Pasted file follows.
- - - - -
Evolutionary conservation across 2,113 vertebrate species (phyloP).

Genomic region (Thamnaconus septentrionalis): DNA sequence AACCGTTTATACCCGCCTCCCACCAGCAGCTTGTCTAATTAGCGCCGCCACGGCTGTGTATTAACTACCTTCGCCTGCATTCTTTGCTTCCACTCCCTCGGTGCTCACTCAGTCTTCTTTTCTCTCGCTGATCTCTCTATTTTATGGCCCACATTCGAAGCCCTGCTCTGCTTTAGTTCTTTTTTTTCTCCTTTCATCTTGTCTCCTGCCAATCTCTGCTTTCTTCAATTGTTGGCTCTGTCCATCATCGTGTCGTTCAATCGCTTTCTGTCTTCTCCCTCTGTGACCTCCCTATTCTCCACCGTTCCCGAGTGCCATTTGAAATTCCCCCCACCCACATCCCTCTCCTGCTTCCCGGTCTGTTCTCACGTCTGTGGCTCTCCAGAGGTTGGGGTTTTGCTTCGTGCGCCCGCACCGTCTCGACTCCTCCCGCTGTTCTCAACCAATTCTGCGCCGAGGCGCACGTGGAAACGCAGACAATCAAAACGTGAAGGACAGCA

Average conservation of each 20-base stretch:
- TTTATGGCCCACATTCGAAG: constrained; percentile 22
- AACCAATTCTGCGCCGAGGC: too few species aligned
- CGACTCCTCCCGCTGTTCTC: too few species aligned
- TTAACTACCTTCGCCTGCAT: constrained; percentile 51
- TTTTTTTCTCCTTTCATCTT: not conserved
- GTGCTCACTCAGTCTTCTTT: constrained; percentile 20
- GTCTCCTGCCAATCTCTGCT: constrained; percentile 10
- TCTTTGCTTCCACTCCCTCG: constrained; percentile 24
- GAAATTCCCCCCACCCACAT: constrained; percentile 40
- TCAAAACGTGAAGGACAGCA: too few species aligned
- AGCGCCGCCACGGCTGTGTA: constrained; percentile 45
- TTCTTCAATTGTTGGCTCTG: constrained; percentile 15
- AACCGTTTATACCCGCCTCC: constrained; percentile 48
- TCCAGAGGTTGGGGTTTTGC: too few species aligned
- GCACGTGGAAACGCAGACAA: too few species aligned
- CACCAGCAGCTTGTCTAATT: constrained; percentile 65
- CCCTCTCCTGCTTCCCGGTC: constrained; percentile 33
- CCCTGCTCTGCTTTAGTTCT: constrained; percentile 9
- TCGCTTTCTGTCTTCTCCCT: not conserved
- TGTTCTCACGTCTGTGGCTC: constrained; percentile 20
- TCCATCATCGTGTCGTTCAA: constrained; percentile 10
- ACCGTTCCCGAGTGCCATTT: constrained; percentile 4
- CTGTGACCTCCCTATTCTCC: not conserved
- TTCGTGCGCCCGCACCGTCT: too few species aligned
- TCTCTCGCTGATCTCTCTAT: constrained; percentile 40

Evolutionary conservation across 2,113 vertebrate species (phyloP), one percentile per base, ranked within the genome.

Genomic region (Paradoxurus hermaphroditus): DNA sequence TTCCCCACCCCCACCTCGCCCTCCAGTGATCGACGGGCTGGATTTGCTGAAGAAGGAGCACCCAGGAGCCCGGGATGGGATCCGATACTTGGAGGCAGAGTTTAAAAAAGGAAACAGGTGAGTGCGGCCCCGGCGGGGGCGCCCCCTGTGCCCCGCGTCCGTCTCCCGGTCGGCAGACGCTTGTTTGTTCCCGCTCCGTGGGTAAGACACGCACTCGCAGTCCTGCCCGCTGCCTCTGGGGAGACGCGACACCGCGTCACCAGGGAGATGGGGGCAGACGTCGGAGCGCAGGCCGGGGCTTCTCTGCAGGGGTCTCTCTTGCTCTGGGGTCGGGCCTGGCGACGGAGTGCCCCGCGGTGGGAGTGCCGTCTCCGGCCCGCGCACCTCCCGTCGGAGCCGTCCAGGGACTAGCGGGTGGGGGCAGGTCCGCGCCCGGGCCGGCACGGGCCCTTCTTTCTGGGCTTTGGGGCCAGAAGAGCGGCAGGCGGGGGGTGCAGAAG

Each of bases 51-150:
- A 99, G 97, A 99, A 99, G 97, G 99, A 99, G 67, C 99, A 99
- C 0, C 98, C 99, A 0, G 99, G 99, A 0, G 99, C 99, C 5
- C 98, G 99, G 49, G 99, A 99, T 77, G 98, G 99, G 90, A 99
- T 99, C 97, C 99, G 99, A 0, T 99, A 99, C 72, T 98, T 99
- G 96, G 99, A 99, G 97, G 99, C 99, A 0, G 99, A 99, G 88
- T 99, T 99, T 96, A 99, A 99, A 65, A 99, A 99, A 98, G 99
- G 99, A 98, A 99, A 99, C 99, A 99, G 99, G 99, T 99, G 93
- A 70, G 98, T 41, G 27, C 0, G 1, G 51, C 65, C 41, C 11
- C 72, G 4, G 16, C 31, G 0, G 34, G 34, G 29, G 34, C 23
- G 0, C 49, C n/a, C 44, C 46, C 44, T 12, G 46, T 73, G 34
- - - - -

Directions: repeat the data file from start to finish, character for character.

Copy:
Evolutionary conservation across 2,113 vertebrate species (phyloP).

Genomic region (Thamnaconus septentrionalis): DNA sequence AACCGTTTATACCCGCCTCCCACCAGCAGCTTGTCTAATTAGCGCCGCCACGGCTGTGTATTAACTACCTTCGCCTGCATTCTTTGCTTCCACTCCCTCGGTGCTCACTCAGTCTTCTTTTCTCTCGCTGATCTCTCTATTTTATGGCCCACATTCGAAGCCCTGCTCTGCTTTAGTTCTTTTTTTTCTCCTTTCATCTTGTCTCCTGCCAATCTCTGCTTTCTTCAATTGTTGGCTCTGTCCATCATCGTGTCGTTCAATCGCTTTCTGTCTTCTCCCTCTGTGACCTCCCTATTCTCCACCGTTCCCGAGTGCCATTTGAAATTCCCCCCACCCACATCCCTCTCCTGCTTCCCGGTCTGTTCTCACGTCTGTGGCTCTCCAGAGGTTGGGGTTTTGCTTCGTGCGCCCGCACCGTCTCGACTCCTCCCGCTGTTCTCAACCAATTCTGCGCCGAGGCGCACGTGGAAACGCAGACAATCAAAACGTGAAGGACAGCA

Average conservation of each 20-base stretch:
- TTTATGGCCCACATTCGAAG: constrained; percentile 22
- AACCAATTCTGCGCCGAGGC: too few species aligned
- CGACTCCTCCCGCTGTTCTC: too few species aligned
- TTAACTACCTTCGCCTGCAT: constrained; percentile 51
- TTTTTTTCTCCTTTCATCTT: not conserved
- GTGCTCACTCAGTCTTCTTT: constrained; percentile 20
- GTCTCCTGCCAATCTCTGCT: constrained; percentile 10
- TCTTTGCTTCCACTCCCTCG: constrained; percentile 24
- GAAATTCCCCCCACCCACAT: constrained; percentile 40
- TCAAAACGTGAAGGACAGCA: too few species aligned
- AGCGCCGCCACGGCTGTGTA: constrained; percentile 45
- TTCTTCAATTGTTGGCTCTG: constrained; percentile 15
- AACCGTTTATACCCGCCTCC: constrained; percentile 48
- TCCAGAGGTTGGGGTTTTGC: too few species aligned
- GCACGTGGAAACGCAGACAA: too few species aligned
- CACCAGCAGCTTGTCTAATT: constrained; percentile 65
- CCCTCTCCTGCTTCCCGGTC: constrained; percentile 33
- CCCTGCTCTGCTTTAGTTCT: constrained; percentile 9
- TCGCTTTCTGTCTTCTCCCT: not conserved
- TGTTCTCACGTCTGTGGCTC: constrained; percentile 20
- TCCATCATCGTGTCGTTCAA: constrained; percentile 10
- ACCGTTCCCGAGTGCCATTT: constrained; percentile 4
- CTGTGACCTCCCTATTCTCC: not conserved
- TTCGTGCGCCCGCACCGTCT: too few species aligned
- TCTCTCGCTGATCTCTCTAT: constrained; percentile 40

Evolutionary conservation across 2,113 vertebrate species (phyloP), one percentile per base, ranked within the genome.

Genomic region (Paradoxurus hermaphroditus): DNA sequence TTCCCCACCCCCACCTCGCCCTCCAGTGATCGACGGGCTGGATTTGCTGAAGAAGGAGCACCCAGGAGCCCGGGATGGGATCCGATACTTGGAGGCAGAGTTTAAAAAAGGAAACAGGTGAGTGCGGCCCCGGCGGGGGCGCCCCCTGTGCCCCGCGTCCGTCTCCCGGTCGGCAGACGCTTGTTTGTTCCCGCTCCGTGGGTAAGACACGCACTCGCAGTCCTGCCCGCTGCCTCTGGGGAGACGCGACACCGCGTCACCAGGGAGATGGGGGCAGACGTCGGAGCGCAGGCCGGGGCTTCTCTGCAGGGGTCTCTCTTGCTCTGGGGTCGGGCCTGGCGACGGAGTGCCCCGCGGTGGGAGTGCCGTCTCCGGCCCGCGCACCTCCCGTCGGAGCCGTCCAGGGACTAGCGGGTGGGGGCAGGTCCGCGCCCGGGCCGGCACGGGCCCTTCTTTCTGGGCTTTGGGGCCAGAAGAGCGGCAGGCGGGGGGTGCAGAAG

Each of bases 51-150:
- A 99, G 97, A 99, A 99, G 97, G 99, A 99, G 67, C 99, A 99
- C 0, C 98, C 99, A 0, G 99, G 99, A 0, G 99, C 99, C 5
- C 98, G 99, G 49, G 99, A 99, T 77, G 98, G 99, G 90, A 99
- T 99, C 97, C 99, G 99, A 0, T 99, A 99, C 72, T 98, T 99
- G 96, G 99, A 99, G 97, G 99, C 99, A 0, G 99, A 99, G 88
- T 99, T 99, T 96, A 99, A 99, A 65, A 99, A 99, A 98, G 99
- G 99, A 98, A 99, A 99, C 99, A 99, G 99, G 99, T 99, G 93
- A 70, G 98, T 41, G 27, C 0, G 1, G 51, C 65, C 41, C 11
- C 72, G 4, G 16, C 31, G 0, G 34, G 34, G 29, G 34, C 23
- G 0, C 49, C n/a, C 44, C 46, C 44, T 12, G 46, T 73, G 34